Hello, Larry. Thank you for taking the time to visit with me. Your most recent work, Perverse, features an uncommon “second generation Goth” as its main character. The glimpse you provided readers into the Goth culture was unique. What character in Perverse would you say most surprised you and why?
When I write it generally begins with a kernel of an idea which takes me on an adventure. As the story develops, so do the characters who begin to speak and react according to the situations they find themselves in. So your question is well taken in that I’m never sure about them until they reveal themselves to me. Given that, two characters stand out for me – the first being Emylene Stipe, the 19 year old Goth who carries the story. One of the tasks I set for myself was to create a protagonist as different from my voice as possible and I was pleasantly surprised that readers related to Emylene as a complex young female. However I was most surprised by the character of Laszlo. He began as a vengeful, bitter, old man. But when I started to explore his background and the forces that drove him, I learned to appreciate his personal journey and the many facets of his character.
People sometimes ask me how I come up with my stories. I, like you, have found it interesting how the process sometimes means creating the outline of a character and then waiting for that person to reveal himself more fully. Often, events occur that were not pre-planned. Rather, they come about at the instigation of the characters themselves. Were there such events or other things in your work that you found flowed from the tips of your fingers without your having been aware they were coming? If so, how did you react when those things happened and did that change the story you thought you were going to tell?
To tell you the truth, the first third of the book came rather easily. Then I had to put the story down for about six months because I was not sure where to go with it. After my wife and I returned from our first trip to Europe and visited Italy and the Greek Islands things began to suggest themselves. It wasn’t long before the rest of the story started to flow without interruption.
Interesting. On occasion I have found that setting a work aside for a time gives me the opportunity to come at it later with fresh eyes and a new approach. I wonder sometimes if my subconscious was busy all along and I just didn’t know it! So, perhaps your trip influenced the story in ways you cannot readily identify. . . .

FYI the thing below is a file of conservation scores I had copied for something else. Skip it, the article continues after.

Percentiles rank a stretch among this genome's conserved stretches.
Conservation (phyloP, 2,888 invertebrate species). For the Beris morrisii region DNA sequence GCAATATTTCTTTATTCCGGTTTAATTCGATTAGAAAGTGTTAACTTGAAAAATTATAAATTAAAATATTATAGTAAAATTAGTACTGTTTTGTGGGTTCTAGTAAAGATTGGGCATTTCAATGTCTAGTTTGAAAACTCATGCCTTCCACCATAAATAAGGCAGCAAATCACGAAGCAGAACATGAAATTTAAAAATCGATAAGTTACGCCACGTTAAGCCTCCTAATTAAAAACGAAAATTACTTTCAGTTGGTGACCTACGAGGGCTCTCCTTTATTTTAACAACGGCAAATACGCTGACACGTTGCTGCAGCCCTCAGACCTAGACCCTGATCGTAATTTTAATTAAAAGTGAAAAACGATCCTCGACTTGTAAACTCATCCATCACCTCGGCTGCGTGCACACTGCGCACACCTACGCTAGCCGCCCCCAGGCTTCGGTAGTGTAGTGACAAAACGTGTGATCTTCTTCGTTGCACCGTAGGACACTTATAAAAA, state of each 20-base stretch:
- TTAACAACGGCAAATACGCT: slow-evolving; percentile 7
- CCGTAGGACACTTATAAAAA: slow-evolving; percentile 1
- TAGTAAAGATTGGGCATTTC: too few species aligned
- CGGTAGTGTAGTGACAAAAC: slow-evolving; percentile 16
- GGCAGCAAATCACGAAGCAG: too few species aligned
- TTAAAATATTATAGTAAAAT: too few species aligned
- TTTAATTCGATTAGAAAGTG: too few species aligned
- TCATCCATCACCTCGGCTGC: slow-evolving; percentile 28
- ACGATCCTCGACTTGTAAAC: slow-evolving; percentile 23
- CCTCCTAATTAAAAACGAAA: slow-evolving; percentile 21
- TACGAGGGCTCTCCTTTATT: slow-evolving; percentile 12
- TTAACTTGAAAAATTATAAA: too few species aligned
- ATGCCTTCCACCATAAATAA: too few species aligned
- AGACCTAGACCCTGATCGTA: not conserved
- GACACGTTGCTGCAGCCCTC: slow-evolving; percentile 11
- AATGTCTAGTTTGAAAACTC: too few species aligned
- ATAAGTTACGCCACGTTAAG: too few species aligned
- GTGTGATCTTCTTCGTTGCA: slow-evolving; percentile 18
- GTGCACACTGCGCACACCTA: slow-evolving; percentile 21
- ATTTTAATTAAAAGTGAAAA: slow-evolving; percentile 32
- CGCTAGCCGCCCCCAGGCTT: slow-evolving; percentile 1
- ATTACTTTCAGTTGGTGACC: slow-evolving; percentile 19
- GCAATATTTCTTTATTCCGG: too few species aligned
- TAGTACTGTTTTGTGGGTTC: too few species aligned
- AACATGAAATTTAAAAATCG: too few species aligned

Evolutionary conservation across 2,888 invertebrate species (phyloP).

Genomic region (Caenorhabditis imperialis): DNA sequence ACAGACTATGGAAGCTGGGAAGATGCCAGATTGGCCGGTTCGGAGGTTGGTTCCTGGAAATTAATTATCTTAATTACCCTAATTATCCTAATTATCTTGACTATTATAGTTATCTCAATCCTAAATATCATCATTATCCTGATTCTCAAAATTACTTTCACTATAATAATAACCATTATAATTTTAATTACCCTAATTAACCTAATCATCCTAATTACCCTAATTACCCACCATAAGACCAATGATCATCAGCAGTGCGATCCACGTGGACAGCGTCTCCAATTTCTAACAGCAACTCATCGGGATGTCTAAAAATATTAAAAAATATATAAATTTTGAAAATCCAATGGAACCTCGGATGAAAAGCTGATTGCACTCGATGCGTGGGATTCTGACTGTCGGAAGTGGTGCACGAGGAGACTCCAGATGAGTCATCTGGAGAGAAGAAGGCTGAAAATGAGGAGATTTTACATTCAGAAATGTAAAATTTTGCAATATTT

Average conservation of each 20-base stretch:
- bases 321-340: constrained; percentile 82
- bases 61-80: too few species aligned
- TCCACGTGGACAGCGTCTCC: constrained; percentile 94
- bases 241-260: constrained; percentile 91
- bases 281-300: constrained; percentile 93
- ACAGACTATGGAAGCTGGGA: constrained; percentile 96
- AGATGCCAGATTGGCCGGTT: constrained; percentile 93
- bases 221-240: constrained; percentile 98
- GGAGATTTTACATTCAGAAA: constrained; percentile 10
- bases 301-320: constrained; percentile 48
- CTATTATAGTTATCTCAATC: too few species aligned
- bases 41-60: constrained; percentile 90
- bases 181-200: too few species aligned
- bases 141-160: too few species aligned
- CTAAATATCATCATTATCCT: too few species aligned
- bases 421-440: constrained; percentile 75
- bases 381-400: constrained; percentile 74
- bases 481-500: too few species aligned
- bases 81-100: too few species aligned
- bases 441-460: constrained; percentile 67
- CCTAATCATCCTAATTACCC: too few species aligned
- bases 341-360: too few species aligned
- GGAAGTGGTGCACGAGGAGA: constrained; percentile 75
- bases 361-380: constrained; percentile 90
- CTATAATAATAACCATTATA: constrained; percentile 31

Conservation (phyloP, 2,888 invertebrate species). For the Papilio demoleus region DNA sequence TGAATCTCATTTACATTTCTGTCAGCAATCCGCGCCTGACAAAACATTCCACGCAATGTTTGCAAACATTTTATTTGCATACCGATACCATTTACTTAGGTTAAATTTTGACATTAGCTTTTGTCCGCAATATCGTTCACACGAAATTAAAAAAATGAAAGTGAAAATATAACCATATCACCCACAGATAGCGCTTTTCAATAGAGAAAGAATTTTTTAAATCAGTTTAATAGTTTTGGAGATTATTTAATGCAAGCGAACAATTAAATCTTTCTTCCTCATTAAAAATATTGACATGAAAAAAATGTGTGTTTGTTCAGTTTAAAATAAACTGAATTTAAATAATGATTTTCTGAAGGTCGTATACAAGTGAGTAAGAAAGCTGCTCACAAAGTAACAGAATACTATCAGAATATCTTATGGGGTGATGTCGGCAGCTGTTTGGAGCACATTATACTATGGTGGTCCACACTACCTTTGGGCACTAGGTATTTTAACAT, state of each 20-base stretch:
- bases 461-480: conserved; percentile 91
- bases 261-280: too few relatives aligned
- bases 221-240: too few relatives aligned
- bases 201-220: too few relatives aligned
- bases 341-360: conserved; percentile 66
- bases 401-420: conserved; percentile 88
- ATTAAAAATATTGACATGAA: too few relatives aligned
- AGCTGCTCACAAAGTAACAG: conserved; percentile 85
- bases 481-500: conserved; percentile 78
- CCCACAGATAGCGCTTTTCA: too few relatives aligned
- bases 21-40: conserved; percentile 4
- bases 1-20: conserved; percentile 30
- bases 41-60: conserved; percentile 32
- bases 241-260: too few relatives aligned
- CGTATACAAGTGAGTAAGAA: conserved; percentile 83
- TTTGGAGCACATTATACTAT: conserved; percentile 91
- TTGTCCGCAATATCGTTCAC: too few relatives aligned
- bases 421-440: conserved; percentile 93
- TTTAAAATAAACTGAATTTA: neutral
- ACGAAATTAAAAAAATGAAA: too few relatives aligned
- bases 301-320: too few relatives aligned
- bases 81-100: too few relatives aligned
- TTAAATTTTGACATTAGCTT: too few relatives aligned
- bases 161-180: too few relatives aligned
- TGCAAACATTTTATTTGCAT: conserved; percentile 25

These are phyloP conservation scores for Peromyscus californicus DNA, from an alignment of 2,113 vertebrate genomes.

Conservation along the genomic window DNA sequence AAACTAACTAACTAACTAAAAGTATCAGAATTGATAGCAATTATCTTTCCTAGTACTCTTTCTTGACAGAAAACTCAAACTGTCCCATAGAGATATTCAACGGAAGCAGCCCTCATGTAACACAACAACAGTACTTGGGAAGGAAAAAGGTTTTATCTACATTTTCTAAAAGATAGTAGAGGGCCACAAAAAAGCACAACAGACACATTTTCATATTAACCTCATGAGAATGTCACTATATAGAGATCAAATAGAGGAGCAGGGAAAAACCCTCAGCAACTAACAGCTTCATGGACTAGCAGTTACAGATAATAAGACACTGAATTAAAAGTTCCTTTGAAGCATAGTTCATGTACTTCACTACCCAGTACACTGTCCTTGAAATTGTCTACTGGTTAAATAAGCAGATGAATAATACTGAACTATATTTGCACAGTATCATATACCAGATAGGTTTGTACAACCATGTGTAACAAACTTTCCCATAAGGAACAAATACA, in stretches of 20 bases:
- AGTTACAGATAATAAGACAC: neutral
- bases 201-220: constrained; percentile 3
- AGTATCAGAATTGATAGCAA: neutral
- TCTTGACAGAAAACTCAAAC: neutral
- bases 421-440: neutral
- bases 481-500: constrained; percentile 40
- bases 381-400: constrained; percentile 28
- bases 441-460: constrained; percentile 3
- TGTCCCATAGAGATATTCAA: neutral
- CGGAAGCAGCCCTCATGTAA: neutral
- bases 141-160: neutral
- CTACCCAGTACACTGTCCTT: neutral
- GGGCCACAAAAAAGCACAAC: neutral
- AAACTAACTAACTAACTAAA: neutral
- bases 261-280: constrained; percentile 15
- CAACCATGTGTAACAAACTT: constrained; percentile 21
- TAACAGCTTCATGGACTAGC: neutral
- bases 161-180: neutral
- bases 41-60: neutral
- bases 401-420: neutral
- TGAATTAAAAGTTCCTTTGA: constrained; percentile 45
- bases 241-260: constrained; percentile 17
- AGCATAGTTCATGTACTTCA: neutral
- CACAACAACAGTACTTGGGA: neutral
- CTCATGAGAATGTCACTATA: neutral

Perverse is set in the current day and time, but I am curious. What “other world” (which could be a time, place or fantasy place) created in any book you’ve written or read, is the world you would most like to visit—and why?
I’ll answer this in another way. I would love to visit the world ten years after I die so that I could look in on everything from my family’s personal dynamics to world economics. Ten years would be soon enough for me to relate to and long enough for me to appreciate the changes.
Fair enough. When I look back ten years, I am amazed at all the things that have changed since then—new technology, changes in world politics, and so forth. I’m not sure I can even imagine the world ten years from now—so I guess I will leave that to the sci-fi writers. . . . (I wonder—will they write what was to come to pass anyway? Or, will what comes to pass have been influenced by or be the result of their visions?)
To change the subject, what work created by someone else do you most wish you had written?
I wish I had written “Satisfaction” by the Rolling Stones because it’s a song filled with humor, intelligence and drive. I also wish I had written the Golden Rule (do unto others as you would have them do unto you) because that’s the single most important maxim that we as humans can aspire to.
That’s funny—your choice being a song—but then you are a musician—a professional singer, are you not? And you write musicals. So, I suppose your response should come as no surprise. As to your second choice—ancient words—Biblical words. (I wonder, are you saying you wish you had written that great work?!) When considering literary works to which mortal man could aspire to write—what would you consider the five best works you have ever read and why do you rank them among the best?
- Catch 22 by Joseph Heller showed me how perverse life can be when taken to its logical extreme.
- The World According to Garp by John Irving is a wonderful character-driven story - and I was also a high school wrestler so I could identify.
- To Kill A Mockingbird – for the memorable characters and the ugly truth it revealed about life in the South during the fifties.
- The Hobbit + it’s sequels by JRR Tolkien are most memorable for the fact that these novels swept me away to another world I never wanted to leave.